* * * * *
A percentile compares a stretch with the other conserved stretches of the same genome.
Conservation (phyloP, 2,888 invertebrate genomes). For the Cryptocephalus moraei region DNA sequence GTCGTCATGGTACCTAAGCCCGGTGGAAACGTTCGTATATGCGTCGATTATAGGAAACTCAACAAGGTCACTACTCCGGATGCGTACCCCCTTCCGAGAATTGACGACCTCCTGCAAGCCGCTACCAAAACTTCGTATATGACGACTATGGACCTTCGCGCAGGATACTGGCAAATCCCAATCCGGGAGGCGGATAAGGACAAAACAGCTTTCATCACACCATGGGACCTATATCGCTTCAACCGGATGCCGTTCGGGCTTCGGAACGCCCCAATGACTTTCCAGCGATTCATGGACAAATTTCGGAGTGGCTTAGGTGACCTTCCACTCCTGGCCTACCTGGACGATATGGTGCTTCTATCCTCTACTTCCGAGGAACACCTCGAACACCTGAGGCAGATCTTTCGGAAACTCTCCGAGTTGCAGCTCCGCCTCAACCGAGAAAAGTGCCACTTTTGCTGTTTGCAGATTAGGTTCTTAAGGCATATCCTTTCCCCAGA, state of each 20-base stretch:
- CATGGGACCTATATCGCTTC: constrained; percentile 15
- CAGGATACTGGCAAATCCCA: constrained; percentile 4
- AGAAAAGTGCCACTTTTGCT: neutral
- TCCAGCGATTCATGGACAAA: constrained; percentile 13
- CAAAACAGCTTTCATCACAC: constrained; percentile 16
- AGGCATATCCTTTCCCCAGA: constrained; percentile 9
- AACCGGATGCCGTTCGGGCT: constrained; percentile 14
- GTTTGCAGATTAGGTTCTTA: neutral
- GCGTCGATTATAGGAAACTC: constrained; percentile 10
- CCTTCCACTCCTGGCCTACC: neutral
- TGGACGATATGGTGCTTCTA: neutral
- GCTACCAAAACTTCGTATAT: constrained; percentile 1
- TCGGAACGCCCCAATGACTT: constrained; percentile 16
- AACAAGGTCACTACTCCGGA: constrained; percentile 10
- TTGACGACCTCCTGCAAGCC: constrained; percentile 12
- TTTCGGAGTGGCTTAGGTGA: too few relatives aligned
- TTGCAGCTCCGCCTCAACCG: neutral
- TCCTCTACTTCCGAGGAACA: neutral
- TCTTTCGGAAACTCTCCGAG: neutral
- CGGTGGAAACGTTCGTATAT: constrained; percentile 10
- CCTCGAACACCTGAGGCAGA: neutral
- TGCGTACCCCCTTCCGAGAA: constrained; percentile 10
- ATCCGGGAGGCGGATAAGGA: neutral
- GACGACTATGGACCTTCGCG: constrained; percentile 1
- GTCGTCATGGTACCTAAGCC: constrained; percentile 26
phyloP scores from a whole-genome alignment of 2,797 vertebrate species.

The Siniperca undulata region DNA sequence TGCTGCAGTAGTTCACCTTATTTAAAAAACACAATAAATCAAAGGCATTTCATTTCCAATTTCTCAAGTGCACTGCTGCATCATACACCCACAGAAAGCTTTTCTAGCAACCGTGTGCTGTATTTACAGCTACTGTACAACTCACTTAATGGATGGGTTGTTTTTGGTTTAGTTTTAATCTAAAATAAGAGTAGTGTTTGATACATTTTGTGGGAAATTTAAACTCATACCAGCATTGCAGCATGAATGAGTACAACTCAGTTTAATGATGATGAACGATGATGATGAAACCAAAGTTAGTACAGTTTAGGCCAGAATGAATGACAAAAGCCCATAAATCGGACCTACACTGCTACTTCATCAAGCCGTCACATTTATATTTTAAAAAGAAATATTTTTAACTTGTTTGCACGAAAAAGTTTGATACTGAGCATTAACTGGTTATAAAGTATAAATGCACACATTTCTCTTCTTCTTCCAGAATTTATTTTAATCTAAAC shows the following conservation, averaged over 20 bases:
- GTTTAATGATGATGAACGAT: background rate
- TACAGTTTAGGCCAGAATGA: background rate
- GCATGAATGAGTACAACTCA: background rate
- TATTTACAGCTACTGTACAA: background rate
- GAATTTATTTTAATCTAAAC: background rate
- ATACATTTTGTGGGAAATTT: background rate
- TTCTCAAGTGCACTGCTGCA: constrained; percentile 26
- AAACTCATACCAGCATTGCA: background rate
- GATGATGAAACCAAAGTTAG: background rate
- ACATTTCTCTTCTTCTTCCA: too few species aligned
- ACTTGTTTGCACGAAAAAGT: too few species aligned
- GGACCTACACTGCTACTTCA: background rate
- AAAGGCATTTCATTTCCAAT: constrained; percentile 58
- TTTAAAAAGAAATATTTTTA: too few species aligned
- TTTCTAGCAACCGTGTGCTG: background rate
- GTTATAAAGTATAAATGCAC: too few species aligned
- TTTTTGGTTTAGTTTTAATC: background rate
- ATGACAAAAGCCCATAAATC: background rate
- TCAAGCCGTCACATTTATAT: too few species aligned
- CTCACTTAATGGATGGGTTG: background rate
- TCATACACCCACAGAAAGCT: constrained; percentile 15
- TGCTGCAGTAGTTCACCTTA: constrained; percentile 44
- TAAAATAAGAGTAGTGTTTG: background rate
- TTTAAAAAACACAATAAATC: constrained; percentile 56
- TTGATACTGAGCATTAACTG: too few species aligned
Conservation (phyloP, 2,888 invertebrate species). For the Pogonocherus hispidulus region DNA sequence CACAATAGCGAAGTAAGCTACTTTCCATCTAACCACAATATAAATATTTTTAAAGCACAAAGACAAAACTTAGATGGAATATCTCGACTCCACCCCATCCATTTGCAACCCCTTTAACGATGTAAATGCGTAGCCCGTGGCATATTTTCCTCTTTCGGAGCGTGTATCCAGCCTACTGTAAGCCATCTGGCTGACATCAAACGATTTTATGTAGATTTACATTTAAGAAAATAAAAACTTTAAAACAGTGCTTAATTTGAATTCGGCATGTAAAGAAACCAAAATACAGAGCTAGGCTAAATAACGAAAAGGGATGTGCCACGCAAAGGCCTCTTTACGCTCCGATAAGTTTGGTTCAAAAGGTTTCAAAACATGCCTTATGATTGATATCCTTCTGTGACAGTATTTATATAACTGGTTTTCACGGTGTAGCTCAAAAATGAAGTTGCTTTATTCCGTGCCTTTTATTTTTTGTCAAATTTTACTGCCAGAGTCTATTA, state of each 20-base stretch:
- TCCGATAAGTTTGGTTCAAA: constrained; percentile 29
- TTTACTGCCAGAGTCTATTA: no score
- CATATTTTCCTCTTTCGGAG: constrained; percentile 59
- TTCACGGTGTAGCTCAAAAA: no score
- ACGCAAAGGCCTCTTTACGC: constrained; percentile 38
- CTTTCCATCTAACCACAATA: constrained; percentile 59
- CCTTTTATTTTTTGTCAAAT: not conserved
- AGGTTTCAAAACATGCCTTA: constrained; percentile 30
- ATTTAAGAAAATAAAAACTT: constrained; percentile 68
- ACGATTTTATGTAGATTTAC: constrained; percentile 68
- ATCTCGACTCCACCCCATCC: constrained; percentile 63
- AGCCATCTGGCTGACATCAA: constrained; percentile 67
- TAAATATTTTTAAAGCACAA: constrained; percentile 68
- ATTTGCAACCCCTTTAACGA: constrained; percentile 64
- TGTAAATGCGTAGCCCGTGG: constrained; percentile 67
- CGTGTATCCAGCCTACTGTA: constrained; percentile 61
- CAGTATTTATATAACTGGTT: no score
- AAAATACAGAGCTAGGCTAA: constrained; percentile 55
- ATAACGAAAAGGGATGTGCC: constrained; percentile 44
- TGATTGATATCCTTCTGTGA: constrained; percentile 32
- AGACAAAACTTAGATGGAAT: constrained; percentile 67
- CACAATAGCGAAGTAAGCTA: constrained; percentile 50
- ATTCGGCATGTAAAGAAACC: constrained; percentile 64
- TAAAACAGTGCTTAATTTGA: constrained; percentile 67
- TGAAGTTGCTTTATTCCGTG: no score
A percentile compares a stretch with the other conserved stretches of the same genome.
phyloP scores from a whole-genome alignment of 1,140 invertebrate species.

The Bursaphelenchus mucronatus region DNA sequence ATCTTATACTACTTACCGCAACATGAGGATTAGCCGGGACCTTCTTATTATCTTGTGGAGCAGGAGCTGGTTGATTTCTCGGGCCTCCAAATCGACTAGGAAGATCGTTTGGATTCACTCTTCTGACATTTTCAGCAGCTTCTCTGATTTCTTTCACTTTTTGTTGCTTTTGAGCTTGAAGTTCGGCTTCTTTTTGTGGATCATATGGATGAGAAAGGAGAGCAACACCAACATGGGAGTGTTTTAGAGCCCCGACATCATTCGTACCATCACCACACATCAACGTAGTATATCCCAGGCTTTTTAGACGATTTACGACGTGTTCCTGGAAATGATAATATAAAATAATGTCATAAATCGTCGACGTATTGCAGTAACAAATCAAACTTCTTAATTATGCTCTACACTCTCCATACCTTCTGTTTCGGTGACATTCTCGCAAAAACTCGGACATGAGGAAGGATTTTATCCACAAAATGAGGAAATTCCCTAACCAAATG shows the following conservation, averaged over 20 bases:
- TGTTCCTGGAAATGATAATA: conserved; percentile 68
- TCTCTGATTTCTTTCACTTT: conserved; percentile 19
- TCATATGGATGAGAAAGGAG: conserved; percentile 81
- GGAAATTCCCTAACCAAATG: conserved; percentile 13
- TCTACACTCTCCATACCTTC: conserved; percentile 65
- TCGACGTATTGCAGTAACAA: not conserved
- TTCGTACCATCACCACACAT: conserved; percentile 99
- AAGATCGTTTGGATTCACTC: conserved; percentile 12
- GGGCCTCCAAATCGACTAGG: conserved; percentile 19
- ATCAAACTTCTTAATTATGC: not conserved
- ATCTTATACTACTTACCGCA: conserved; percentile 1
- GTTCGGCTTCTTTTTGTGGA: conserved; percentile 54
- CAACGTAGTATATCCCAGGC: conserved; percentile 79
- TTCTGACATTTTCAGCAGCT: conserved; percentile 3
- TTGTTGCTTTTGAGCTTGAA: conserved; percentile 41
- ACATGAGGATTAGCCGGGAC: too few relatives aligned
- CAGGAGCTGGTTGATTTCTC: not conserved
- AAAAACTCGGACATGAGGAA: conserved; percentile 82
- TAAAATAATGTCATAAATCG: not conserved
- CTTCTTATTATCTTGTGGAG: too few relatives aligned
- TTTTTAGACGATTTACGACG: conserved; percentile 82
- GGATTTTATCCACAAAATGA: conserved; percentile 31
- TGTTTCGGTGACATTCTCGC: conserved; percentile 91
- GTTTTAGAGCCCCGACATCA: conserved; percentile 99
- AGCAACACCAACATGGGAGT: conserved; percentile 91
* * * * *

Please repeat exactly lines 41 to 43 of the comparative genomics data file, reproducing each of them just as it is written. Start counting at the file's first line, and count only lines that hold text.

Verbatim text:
- GGACCTACACTGCTACTTCA: background rate
- AAAGGCATTTCATTTCCAAT: constrained; percentile 58
- TTTAAAAAGAAATATTTTTA: too few species aligned